Teks monolog berbentuk narrative/report terkait tema tertentu 9.2

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  1. Merespon makna yang terdapat dalam monolog pendek sederhana secara akurat, lancar, dan berterima untuk berinteraksi dalam konteks kehidupan sehari-hari dalam teks berbentuk narrative dan report

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Teks Narrative terkait tema

The Wise Goat

A goat was on top of a high cliff eating grass.

A wolf was at the foot of the cliff looking at him. He wanted the goat for his supper, but he could not climb the steep cliff.

"Come down here," said the wolf. "The grass is much better here. See how much of it there is."

"Thank you," said the goat. "You may have all of that good grass yourself, but you shall not eat me."

(from Fifty Famous Fables , by Lida Brown McMurry)

The Young Fox

"You may hunt with me now, Reynard," said a wise old fox to his young son. "It is time that you were beginning to make your living."

"That pleases me well," said Reynard. "I should not mind going out alone."

"You are not ready yet to go by yourself. There are many things that I must teach you first. Do not go without me."

Reynard said nothing, but the next day, when his father was asleep, he went out into the field and brought home a nice, fat partridge.

He wakened his father by a quick bark and said, "See what I have caught. I do not need to go with you."

"You do not know what you need," replied his father. "No wise fox hunts in the daytime."

But Reynard did not mind what his father said, and every day he went out hunting. He killed so many chickens, turkeys and ducks that everyone tried to catch him.

One night the old fox started out alone, but Reynard crept slowly after him. The old fox went toward a large farmhouse. He stopped suddenly in the path and waited; then he ran on quickly.

Reynard followed. He stopped at the same place where the old fox had stopped.

"What is this?" he said. "A fine white turkey down in the grass! Well, well, is my father losing his sharp sight and his keen scent? I shall not let such a prize get away from me!"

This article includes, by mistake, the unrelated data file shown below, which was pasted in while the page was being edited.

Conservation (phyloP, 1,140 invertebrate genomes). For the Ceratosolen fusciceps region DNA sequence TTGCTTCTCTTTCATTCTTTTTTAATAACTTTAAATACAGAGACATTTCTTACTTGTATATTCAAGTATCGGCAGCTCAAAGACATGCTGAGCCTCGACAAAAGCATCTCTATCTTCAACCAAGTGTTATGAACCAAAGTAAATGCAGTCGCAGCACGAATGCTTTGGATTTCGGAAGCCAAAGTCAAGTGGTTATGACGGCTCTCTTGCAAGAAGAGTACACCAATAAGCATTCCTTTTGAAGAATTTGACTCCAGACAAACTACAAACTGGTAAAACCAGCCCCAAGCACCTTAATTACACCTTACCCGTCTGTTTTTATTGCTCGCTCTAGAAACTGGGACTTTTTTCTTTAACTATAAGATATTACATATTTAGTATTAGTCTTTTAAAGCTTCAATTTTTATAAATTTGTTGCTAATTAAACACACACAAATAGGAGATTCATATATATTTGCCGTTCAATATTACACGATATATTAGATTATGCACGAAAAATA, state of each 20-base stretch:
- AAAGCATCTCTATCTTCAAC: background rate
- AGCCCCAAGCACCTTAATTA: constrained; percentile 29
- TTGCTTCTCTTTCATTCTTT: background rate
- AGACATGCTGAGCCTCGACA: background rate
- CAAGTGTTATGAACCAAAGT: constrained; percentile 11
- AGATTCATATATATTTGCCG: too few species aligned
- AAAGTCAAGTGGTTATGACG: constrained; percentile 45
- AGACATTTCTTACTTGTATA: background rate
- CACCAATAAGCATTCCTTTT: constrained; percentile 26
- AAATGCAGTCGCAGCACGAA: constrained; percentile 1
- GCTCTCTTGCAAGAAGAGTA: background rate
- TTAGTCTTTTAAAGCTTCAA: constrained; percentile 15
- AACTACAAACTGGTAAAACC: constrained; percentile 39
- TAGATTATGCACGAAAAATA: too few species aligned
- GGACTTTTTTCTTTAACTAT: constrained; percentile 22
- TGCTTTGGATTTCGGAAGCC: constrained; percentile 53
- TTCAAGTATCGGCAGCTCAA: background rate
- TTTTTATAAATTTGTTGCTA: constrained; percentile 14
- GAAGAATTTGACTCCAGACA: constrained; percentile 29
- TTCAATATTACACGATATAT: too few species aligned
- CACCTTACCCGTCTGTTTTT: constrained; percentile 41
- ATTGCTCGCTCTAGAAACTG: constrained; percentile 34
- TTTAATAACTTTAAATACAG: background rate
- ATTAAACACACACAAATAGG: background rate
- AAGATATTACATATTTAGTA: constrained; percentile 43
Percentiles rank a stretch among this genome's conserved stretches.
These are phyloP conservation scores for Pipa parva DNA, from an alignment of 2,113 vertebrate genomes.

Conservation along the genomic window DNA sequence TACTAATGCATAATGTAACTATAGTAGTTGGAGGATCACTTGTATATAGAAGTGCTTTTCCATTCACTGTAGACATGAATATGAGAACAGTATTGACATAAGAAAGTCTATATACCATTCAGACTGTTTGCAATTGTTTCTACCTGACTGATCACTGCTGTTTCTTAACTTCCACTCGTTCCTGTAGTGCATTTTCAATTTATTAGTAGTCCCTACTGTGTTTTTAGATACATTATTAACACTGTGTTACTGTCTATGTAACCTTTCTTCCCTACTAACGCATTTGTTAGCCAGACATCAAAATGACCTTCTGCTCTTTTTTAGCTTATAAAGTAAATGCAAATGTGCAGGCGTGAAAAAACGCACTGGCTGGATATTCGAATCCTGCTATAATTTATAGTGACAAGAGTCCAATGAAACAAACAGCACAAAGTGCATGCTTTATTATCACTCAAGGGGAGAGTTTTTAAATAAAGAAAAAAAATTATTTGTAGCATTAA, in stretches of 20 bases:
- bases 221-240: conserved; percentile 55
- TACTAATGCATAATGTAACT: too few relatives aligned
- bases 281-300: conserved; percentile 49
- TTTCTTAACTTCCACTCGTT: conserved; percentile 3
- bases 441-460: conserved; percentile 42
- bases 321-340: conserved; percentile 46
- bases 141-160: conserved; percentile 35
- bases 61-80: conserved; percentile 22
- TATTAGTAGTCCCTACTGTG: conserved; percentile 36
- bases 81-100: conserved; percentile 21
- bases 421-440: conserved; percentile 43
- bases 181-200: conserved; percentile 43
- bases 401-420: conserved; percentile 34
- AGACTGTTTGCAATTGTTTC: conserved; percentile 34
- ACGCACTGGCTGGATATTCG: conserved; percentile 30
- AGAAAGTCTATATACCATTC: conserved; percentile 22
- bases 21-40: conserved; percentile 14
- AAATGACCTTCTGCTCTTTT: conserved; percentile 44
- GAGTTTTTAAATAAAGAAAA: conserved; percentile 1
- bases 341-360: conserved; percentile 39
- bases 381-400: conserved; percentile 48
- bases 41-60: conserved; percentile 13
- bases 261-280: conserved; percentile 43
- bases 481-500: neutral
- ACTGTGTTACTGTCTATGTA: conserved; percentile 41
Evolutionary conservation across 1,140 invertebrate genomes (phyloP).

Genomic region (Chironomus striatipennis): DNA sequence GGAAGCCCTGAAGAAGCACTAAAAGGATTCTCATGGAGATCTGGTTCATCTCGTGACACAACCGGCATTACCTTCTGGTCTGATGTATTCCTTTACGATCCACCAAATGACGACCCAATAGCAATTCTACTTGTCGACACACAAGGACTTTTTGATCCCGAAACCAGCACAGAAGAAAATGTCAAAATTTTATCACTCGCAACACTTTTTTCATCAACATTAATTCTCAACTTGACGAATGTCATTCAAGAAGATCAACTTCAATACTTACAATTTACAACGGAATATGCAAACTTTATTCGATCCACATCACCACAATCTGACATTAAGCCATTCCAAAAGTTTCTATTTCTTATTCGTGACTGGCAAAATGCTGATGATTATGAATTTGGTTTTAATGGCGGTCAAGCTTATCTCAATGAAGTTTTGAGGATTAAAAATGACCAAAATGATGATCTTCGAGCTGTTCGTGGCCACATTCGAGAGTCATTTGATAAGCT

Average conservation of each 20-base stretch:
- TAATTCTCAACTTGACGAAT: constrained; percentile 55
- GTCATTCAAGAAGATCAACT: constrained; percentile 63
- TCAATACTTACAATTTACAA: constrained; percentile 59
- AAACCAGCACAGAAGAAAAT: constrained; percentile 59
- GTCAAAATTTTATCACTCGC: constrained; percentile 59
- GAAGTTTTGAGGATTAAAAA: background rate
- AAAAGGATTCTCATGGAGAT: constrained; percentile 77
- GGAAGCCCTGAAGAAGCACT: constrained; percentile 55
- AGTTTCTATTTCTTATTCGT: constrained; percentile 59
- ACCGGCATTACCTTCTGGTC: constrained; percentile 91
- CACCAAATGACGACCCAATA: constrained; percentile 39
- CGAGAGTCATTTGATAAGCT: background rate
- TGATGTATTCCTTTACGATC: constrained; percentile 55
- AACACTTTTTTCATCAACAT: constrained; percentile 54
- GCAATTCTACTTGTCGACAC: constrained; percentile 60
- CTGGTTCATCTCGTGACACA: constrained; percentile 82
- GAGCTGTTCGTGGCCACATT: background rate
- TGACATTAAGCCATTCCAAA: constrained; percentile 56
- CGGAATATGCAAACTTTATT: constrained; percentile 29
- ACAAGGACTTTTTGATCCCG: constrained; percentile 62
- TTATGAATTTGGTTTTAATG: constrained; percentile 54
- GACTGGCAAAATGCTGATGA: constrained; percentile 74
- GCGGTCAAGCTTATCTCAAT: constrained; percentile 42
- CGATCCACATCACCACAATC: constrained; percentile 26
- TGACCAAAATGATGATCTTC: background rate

He sprang upon the turkey. The trap gave a loud snap, and Reynard was a prisoner.

"What a fool I am!" he said. "I saw the bait. My father saw the trap."

(from Fifty Famous Fables , by Lida Brown McMurry)

A Troublesome Call

We were going, on Saturday, ever so far,-- My mamma and I,--to the Dollies' Bazaar, Where fifty wax dollies,--the loveliest show, Went walking about when they wound 'em, you know.

You wouldn't believe half the things they could do: Why, one said "Good morning," as plainly as you. One played the piano, and one, dressed in lace, Walked up to a mirror and powdered her face.

Well, when we were ready we stepped in the hall, And there was a lady a-coming to call. She said she just chanced to be passing that way, And she really had only a minute to stay.

We waited and waited, and hoped she would go, Till I saw it was almost the time for the show, For I heard the clocks striking all over the town, And I knew that the dollies would all be run down.

And so I just said, "I should s'pose, Mrs. Black, Your little girl wonders why don't you come back." That's all that I spoke, every 'dentical word; But she said, "Little girls should be seen and not heard."

I guess that's a proverb, so maybe 'tis true; But, if people won't see, what can little girls do? My mamma looked queer, but that ended the call, And we went to the Dollies' Bazaar, after all.

(from Cinderella or, the Little Glass Slipper and Other Stories )

The Tortoise and the Ducks

"Take me with you, please," called a tortoise to a gray duck and a white duck that were flying over.

The ducks heard the tortoise and flew down toward him.

"Do you really wish to go with us?" asked the ducks as they came to the ground near the tortoise.

"I surely do," replied the tortoise. "Will you please take me?"

"Why, yes, I think we can do so," said the white duck slowly.

The two ducks talked together in low tones for a few minutes. Then they flew to the woods. They soon brought back a strong twig and dropped it in front of the tortoise.

"Now," said the ducks, "if we take you off to see the world, you must promise us one thing."

"What is that?" asked the tortoise. "I will promise almost anything if you will let me go."

"You must promise not to say one word while you are in the air, not one word ," replied the ducks.

"All right, I promise," said the tortoise. "Sometimes I do not say a word for a whole day because there is no one to listen to me."

"Well, take firm hold of the middle of the twig; we are ready to start," said the gray duck.

"If you value your life, you must hold on tightly," said the white duck.

The tortoise took hold of the middle of the twig and each duck took hold of one end.

Then they flew up! up! up! while the tortoise swung from the middle of the twig. How he enjoyed it! He had never had such a ride.

They had gone a long way safely when they came to a hayfield. The haymakers looked up and saw the ducks and the tortoise.

"Ho! ho! the tortoise has stolen some wings," called one of the haymakers.

"What a queer carriage he has!" laughed another in a loud voice.

"I pity his horses," said another.

This made the tortoise so angry that he cried out, "You--" but no one knows what he was going to say, for he fell to the ground and was killed.

(from Fifty Famous Fables , by Lida Brown McMurry)


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